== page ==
We all have our ups and downs. But extreme, sustained shifts in mood lasting for several days or weeks may signal something more serious.

A condition known as bipolar disorder causes feelings of unusually high or low levels that go beyond everyday ups and downs. You don’t have to feel isolated if you’ve experienced the symptoms of bipolar disorder.

Help for a clear diagnosis and treatment is available.

Here are some situations that suggest you could benefit from diagnosis and treatment:

Periods of depression lasting for weeks, with low energy and impaired daily functioning

Distinct periods of elevated mood, impulsive behavior, insomnia and increased energy lasting days or weeks

Suicidal or homicidal thoughts

Hearing or seeing things that others cannot

Treatment options are available.

At Eappen Clinic, we know that individualized support can help you break free from bipolar disorder symptoms and feel well again. We will collaborate with you on a treatment plan and will stay with you every step of the way on your journey.

Frequently Asked Questions

What is bipolar disorder?

Bipolar disorder is a chronic condition that often happens in cycles. You might have shifts in your mood that are more sustained than the usual highs and lows that can occur throughout your day.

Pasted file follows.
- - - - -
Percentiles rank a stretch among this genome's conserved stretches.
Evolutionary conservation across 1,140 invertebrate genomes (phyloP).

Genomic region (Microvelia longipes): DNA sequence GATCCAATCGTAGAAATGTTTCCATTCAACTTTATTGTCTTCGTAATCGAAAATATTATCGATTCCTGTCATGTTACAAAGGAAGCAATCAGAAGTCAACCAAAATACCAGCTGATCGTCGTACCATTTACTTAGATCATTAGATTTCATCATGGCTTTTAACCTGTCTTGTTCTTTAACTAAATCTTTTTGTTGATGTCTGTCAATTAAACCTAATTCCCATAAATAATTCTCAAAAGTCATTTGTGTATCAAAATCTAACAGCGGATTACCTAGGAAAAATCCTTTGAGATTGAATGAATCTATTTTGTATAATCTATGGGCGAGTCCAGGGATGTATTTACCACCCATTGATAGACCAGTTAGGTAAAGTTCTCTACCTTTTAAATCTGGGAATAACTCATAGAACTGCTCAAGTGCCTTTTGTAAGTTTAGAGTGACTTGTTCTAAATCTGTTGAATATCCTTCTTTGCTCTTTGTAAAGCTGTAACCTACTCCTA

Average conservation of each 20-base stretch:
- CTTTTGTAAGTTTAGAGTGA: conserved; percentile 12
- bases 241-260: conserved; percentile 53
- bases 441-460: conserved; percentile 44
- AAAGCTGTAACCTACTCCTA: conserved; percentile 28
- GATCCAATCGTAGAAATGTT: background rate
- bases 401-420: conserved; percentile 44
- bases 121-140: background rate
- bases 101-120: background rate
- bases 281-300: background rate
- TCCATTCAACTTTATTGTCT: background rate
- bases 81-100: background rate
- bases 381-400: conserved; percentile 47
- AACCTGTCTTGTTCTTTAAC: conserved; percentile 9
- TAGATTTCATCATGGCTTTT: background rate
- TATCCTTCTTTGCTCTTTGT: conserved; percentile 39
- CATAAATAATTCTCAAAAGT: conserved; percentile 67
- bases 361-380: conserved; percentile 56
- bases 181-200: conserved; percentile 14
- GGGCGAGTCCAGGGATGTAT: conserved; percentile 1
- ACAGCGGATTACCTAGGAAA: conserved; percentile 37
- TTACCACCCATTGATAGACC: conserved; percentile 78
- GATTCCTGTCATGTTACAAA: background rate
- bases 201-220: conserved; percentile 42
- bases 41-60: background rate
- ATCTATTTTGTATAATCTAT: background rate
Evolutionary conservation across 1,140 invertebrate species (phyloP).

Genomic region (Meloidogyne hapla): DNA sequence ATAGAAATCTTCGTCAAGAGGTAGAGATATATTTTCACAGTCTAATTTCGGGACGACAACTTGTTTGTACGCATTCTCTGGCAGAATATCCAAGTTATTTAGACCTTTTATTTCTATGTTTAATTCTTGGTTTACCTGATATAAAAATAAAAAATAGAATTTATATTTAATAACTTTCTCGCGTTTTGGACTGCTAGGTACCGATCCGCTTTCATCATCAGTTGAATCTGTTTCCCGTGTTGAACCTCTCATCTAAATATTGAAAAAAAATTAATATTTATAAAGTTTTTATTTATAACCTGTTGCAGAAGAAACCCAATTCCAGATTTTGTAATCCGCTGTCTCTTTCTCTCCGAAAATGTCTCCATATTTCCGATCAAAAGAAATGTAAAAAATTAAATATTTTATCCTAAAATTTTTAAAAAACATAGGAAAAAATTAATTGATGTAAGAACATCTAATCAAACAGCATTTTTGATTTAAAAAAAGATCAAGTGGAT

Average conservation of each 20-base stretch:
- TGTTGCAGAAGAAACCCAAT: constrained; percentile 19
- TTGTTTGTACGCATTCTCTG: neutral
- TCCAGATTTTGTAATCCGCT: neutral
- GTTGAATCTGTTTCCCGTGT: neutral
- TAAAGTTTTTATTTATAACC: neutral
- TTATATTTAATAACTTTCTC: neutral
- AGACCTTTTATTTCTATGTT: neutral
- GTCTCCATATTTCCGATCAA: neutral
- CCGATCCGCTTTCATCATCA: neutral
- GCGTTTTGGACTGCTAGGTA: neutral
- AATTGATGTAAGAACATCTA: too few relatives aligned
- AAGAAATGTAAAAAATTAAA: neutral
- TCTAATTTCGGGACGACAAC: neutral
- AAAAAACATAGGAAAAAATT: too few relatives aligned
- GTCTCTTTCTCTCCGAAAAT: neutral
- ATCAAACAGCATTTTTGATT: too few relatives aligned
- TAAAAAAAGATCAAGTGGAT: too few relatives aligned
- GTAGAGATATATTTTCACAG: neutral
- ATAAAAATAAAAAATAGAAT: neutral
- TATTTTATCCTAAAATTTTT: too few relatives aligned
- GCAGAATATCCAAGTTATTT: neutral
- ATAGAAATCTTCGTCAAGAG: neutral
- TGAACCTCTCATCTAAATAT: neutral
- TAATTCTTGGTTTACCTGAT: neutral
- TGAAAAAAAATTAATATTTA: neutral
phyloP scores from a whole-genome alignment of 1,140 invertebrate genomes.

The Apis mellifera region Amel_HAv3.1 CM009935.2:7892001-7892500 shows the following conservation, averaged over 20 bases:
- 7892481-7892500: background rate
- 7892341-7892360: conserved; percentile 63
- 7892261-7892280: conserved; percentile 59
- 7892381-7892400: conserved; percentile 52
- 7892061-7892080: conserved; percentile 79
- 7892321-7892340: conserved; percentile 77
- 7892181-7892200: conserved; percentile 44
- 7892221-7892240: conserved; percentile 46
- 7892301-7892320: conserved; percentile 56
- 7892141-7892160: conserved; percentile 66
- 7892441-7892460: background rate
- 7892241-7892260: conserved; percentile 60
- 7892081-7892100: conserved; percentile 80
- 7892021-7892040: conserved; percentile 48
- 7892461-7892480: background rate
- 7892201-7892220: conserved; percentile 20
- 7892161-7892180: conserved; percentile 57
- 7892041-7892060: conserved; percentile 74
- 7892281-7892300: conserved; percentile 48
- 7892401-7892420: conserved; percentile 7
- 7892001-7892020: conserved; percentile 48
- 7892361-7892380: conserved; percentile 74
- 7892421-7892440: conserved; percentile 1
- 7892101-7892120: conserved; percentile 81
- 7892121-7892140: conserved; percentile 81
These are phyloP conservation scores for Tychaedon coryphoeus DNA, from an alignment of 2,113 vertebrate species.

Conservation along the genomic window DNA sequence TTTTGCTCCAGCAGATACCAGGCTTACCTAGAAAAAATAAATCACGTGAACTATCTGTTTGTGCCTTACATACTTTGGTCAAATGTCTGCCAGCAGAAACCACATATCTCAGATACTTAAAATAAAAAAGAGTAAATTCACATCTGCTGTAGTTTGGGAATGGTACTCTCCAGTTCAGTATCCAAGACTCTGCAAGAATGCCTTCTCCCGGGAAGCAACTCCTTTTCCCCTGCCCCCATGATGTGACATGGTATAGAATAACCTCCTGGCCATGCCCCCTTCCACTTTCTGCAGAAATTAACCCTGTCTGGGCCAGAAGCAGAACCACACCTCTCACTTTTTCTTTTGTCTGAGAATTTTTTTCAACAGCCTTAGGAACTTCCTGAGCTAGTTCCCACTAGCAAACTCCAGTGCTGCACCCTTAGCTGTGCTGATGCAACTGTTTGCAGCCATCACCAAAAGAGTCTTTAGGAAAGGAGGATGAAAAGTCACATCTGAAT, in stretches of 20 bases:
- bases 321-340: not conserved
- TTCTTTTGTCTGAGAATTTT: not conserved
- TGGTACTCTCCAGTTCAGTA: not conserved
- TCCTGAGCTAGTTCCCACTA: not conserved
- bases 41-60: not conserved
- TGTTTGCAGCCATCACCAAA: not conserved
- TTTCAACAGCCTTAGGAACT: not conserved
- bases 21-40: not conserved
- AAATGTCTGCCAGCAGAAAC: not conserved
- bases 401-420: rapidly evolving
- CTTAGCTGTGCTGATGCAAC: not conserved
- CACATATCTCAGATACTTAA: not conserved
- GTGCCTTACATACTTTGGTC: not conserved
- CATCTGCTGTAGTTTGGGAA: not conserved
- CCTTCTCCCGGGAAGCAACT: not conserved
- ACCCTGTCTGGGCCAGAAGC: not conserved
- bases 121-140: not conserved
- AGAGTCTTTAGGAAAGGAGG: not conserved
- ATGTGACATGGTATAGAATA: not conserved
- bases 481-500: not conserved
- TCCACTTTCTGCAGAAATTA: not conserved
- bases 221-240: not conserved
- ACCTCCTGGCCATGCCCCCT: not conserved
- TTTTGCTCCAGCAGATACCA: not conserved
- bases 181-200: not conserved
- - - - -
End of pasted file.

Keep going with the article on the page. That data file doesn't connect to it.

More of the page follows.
There are different phases of bipolar disorder and the symptoms can crossover. 

  • You might have times where you experience a “high” or euphoric mood, increased energy and activity, with less need for sleep. This is known as mania, or manic episodes, and the episodes typically last for a few days to sometimes a few weeks. 
  • You might have cycles of deep depression, loss of interest in activities and fatigue, lasting for at least two weeks. 
  • You also may experience mild episodes of mania, called “hypomania.” 
  • You might have a combination of manic and depressive symptoms at the same time. These “mixed states” can be dangerous because depression combined with increased energy can lead to impulsive and potentially violent actions.

Because there are a range of symptoms for bipolar disorder, it’s a condition that often goes unrecognized.  A misdiagnosis of major depressive disorder instead of bipolar disorder, for example, can possibly lead to the wrong type of treatment and worsening symptoms. 

Some people become concerned that they (or their children) might have bipolar disorder because they have mood swings, with a particular high mood lasting for minutes or hours, then a very sad mood lasting minutes or hours, all in the same day. While this can occur as part of bipolar symptoms, it does not necessarily mean a person has bipolar disorder.

An early, accurate diagnosis can help reduce the problems bipolar disorder might cause in your life.

Who gets bipolar disorder?

Bipolar disorder affects around 2% of the population and often goes unrecognized until it causes major disruption to work, family life, and daily activity. The symptoms often can be confused with other illnesses, but an accurate diagnosis can lead to an effective treatment plan.  

A first episode of bipolar disorder can happen in the teenage years, but in many people, the condition might not be diagnosed until adulthood. Early adulthood is the time when a first experience of mania or bipolar depression is most common.